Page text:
Race and Culturally Related Terms

Anti-Black Racism: Anti-black racism refers to the pervasive and systemic nature of racism that actively targets black bodies and communities. It is the recognition that even within Racialised communities Black people are seen as the furthest from whiteness and as such are viewed as less than. Anti-black racism can look like the under representation of Black people on college and university campuses, high rates of police violence in Black communities or the maintenance of stereotypes that regard Black people as dangerous, lazy or criminal.

Colonialism: Colonialism is the establishment, maintenance, acquisition and expansion of colonies in one territory by people from another territory. Colonialism is a set of unequal relationships between the dominant state and the colony and between the colonists and the indigenous people.

Intersectionality: The interconnected nature of all forms of oppression (cultural, institutional and social) against particular groups, and the way they are imbedded within existing systems such that they operate in subtle, covert and compounded ways (e.g. gender and colour; religion and race; sexual orientation and race)

Islamophobia: Unfounded hostility towards Islam, and therefore fear or dislike of Muslims. Broadly this presents Islam as a monolithic bloc, static and unresponsive to change and characterizes Muslims as barbaric, irrational, primitive and sexist. Hostility towards Islam is used to justify discriminatory practices towards Muslims and exclusion of Muslims from mainstream society.

“Racialised” v. People of Colour: People of Colour refer to anyone who isn’t white. Racialised refers to anyone who experiences racism because of their race, skin colour, ethnic background, accent, or culture. Racialised people are people of colour, aboriginal people, and ethnic, linguistic and cultural Minorities. Racialisation is the process of producing racial identities. Put simply, a group of people is seen as a “race” when it was not done before. Racialised is a more inclusive term to describe people who experience racism due to perceived minority or person of colour status. Racialization is used because it acknowledges that race is a social construct. The discrimination is not based on just ethnicity but more on what the dominant culture perceives that ethnicity to be.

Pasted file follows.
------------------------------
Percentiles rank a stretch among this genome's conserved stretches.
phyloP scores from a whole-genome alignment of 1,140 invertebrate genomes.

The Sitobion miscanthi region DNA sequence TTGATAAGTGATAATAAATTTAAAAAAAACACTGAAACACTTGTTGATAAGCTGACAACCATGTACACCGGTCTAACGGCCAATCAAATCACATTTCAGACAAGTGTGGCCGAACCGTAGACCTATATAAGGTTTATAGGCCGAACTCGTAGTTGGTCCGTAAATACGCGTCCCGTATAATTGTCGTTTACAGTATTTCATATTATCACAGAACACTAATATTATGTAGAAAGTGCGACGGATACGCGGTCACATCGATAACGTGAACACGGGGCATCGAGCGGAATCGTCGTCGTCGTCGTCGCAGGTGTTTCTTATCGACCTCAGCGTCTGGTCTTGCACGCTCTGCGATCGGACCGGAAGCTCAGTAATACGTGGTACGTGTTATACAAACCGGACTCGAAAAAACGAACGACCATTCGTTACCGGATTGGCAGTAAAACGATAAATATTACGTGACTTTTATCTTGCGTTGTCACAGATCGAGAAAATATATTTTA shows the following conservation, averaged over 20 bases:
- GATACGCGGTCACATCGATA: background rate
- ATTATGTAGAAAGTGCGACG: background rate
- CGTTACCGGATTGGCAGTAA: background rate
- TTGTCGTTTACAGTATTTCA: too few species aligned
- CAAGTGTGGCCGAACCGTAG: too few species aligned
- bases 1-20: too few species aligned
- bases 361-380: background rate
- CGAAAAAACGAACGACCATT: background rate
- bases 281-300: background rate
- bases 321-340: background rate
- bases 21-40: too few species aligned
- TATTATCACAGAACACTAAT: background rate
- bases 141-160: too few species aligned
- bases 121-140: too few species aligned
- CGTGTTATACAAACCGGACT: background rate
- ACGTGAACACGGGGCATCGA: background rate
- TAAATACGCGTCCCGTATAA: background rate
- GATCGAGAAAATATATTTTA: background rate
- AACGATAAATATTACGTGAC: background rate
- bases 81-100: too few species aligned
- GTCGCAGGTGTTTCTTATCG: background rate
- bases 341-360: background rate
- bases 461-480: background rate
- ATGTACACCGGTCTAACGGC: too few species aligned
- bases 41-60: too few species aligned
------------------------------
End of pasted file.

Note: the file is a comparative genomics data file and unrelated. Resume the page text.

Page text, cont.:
Racism: A system of advantage based on race; the ability to act on the belief that people of different races have different qualities and abilities, and that some races are inherently superior or inferior. Racism manifests in many ways, from dislike and avoidance of people based on their race to discrimination against them on an institutional level to acts of race-based violence Racism is related to power, who has power, and who is given power by society and exists beyond one-on-one interactions.

White Privilege: A privilege is a right, favour, advantage, and or immunity, specially granted to one individual or group, and withheld from another. White privilege is a historically based, institutionally perpetuated system of:

  • Preferential prejudice for and treatment of white people based solely on their skin colour and/or ancestral origin from Europe;

  • Exemption from racial and/or national oppression based on skin color and/or ancestral origin from Africa, Asia, the Americas and the Arab world.

  • U.S. institutions and culture (economic, legal, military, political, educational, entertainment, familial and religious) privilege peoples from Europe over peoples from the Americas, Africa, Asia and the Arab world. In a white supremacist system, white privilege and racial oppression are two sides of the same coin.

Xenophobia: A person who is fearful or has an aversion to people and communities who are perceived as being “foreign.”


Gender Related Terms

Cisgender: A cisgender person is someone who identifies as the gender/sex they were assigned at birth.

Gender identity: The gender that a person sees themselves as. This can include refusing to label oneself with a gender. Gender identity is often conflated with sexual orientation, but this is inaccurate. Gender identity does not cause sexual orientation and assigned sex.

Gender queer (Genderqueer): A person who redefines or plays with gender, or who refuses gender altogether. A label for people who bend/break the rules of gender and blur the boundaries.